Like all animals, domestic cats can have many skin conditions that can certainly have a number of causes including cat allergies. Skin illnesses, if left unchecked or untreated harmfully impact the standard of life of the cat. It is important for kitty owners to be informed about the most usual skin variations diseases in cats, and also to be vigilant for the clinical signs that may possibly indicate these conditions.
Similar to in canines, the most common skin illness undoubtedly in cats is flea allergy dermatitis. Sadly, flea allergy is even more hard to identify in cats than it is in canines. Cats can exhibit a multitude of clinical signs when they are experiencing flea allergy and they usually don’t have a tendency to scrape using their claws the way dogs do, instead using their tongues and teeth to scratch. This leads many owners to incorrectly accept that their cat is just not itchy and is just over-grooming. From time to time a cat suffering from flea allergy will simply lick her belly till a slight bare spot forms. In intense cases of flea allergy the cat may gnaw a stripe of fur away along the spine from the shoulder area to the rump. Often you will feel small scabbing lesions, known as miliary dermatitis under the cats china area and neck region.
Unless the cat is suffering from an intense attack it can be very tough to find fleas on a cat. The kittens fur is thick, and the fleas hide really close to the skin. Also , it will never take many fleas to definitely induce a severe problem for a kitty who is allergic to fleas. If your cat is itchy or is over-grooming and isn’t on a flea preventative, your primary step would be to implement appropriate flea control. Don’t think that since your cat stays within the house or has limited access outside that she will not be infested with fleas. Fleas can be brought into your residence by your shoes and your other pets. Make sure any and every pet in the house is on a suitable flea preventative your vet should be able to suggest a product.
The subsequent commonest skin disease seen in cats is probably atopic dermatitis, which is an allergic result to breathed antigens, including pollen, that reveals itself as itchy skin without or with a rash. The signs of atopic rash are very like those of flea allergy and if your cat is exhibiting those signs and has been on suitable flea control for a significant amount of time (6 months to 1 year), atopic rash might be responsible. Atopic rash is frequently treated with a steroid, such as prednisolone. An antibiotic may be needed if secondary infection is there.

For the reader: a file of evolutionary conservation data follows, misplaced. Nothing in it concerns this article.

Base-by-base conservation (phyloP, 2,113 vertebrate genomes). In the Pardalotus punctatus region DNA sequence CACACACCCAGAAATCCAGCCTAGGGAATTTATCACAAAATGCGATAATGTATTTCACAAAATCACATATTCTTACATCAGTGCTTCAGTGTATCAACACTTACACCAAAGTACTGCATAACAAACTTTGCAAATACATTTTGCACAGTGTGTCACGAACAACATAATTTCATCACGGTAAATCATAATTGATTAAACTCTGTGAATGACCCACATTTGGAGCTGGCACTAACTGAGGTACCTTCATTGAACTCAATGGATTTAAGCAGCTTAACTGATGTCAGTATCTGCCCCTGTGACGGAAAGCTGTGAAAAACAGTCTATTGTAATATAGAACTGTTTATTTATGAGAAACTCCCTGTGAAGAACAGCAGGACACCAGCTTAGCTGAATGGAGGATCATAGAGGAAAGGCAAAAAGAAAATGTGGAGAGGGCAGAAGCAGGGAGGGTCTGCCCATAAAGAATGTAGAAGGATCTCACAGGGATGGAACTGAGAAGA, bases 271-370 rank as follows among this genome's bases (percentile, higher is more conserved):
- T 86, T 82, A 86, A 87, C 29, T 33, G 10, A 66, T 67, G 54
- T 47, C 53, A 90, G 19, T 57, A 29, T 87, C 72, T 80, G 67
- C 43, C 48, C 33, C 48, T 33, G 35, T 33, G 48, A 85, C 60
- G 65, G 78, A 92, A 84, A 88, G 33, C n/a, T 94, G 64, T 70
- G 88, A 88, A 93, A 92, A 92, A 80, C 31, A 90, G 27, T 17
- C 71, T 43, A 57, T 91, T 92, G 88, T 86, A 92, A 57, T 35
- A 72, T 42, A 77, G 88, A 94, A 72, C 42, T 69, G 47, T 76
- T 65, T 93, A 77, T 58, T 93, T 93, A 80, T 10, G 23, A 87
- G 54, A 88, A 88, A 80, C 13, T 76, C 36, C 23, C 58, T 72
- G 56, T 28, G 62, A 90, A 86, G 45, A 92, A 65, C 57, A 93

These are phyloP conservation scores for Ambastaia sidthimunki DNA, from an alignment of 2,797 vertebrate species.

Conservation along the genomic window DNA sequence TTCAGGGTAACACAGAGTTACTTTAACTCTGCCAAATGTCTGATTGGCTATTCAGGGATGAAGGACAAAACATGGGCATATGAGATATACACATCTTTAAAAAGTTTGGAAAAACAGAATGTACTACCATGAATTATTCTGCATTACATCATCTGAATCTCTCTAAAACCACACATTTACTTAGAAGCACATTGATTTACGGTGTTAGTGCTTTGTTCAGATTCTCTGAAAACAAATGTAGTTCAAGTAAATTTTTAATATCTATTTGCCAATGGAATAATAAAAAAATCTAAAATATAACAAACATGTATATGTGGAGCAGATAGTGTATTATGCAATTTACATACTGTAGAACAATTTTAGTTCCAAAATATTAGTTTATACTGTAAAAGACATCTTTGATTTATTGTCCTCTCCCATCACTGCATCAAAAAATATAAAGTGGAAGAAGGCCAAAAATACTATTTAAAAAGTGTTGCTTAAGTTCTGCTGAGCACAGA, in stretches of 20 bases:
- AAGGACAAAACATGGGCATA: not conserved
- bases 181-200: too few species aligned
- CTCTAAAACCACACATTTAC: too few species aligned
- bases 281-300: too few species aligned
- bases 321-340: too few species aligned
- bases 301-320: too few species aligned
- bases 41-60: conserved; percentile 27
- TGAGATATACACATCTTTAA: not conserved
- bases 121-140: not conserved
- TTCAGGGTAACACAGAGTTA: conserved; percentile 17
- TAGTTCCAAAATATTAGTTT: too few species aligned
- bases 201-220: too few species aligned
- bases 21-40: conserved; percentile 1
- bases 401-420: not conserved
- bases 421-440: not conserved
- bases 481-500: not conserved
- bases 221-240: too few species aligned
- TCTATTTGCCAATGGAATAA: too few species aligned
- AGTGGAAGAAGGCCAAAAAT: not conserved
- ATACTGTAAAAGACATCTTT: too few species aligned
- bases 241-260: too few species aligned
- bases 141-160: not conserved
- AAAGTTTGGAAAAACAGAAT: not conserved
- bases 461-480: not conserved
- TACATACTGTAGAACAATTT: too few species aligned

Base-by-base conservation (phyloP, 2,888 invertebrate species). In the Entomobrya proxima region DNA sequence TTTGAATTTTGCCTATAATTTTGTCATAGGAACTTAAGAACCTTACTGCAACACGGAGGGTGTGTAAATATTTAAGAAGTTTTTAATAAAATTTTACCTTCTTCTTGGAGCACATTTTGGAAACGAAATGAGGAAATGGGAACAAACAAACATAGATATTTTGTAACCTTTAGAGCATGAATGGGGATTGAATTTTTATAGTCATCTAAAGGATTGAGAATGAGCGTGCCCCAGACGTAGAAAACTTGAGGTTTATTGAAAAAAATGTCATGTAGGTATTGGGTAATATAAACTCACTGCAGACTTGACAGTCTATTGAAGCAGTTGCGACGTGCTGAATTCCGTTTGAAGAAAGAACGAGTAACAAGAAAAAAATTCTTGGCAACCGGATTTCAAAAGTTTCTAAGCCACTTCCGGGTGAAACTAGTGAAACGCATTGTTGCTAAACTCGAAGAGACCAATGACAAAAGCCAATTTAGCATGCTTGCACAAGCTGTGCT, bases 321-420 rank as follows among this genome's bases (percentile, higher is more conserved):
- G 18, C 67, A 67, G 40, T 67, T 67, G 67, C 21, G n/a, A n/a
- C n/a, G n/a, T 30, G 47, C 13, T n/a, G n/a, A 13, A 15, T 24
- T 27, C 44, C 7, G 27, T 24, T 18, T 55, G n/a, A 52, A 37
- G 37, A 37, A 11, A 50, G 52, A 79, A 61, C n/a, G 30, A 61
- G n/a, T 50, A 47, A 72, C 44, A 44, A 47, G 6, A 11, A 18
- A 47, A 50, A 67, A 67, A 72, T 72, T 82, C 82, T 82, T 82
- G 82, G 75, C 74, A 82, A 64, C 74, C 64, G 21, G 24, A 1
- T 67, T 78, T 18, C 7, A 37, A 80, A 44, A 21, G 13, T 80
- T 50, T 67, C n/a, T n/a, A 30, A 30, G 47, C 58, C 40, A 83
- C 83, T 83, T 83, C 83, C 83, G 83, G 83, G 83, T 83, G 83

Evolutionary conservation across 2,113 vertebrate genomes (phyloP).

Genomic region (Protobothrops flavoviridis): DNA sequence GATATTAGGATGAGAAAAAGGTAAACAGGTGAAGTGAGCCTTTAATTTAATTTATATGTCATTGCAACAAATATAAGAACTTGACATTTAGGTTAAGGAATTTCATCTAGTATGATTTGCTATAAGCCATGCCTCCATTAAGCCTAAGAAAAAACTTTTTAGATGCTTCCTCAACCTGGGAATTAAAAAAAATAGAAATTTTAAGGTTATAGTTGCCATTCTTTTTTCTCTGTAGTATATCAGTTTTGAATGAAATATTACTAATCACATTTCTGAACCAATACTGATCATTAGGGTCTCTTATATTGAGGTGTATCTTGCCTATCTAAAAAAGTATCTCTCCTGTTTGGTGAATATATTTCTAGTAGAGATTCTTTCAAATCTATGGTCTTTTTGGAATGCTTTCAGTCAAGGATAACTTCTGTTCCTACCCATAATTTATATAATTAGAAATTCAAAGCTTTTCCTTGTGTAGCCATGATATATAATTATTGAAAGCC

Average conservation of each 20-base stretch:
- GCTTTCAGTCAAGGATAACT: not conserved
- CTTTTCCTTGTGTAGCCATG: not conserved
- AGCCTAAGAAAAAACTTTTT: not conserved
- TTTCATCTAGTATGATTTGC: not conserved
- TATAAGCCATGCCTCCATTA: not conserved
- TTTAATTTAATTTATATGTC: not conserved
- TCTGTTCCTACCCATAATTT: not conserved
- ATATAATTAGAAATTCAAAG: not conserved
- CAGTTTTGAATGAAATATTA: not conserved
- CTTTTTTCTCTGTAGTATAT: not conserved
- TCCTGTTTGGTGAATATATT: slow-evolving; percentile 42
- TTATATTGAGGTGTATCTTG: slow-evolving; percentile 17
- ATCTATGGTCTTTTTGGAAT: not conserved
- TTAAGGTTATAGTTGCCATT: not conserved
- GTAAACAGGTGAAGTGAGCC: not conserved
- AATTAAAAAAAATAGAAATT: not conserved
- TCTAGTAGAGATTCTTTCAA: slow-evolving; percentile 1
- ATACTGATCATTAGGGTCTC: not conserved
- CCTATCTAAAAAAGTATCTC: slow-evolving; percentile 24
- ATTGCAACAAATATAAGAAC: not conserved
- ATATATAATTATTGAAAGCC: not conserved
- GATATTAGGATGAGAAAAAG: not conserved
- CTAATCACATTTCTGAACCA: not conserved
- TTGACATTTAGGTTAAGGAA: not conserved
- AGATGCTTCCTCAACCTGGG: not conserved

A 3rd skin disease to consider in cats is dermatophytosis, or ringworm. It is far less common than flea allergy or atopic rash, but is significant however. Ringworm is a fungus that infects puppy, cats, humans, and other species. Animals with inferior natureal defenses are rather more normally influenced, so kittens are impacted much more often than adult cats. Ringworm frequently produces areas of crusting and hair loss on the face and paws. Some cats can be subclinical carrier of ringworm, implying they spread the fungus to other animals but show no symptoms of the illness themselves. If your cat has any sign of ringworm, you really should see your vet right away to share possible causes.
Cathy Doggins is a writer on all types of cat health issues. This includes many conditions such as issues on cat skin. She frequently answers reader questions on many different sorts of cat symptoms. When not writing about cats, she could be discovered volunteering at a local shelter or speaking on the rights of tiny animals.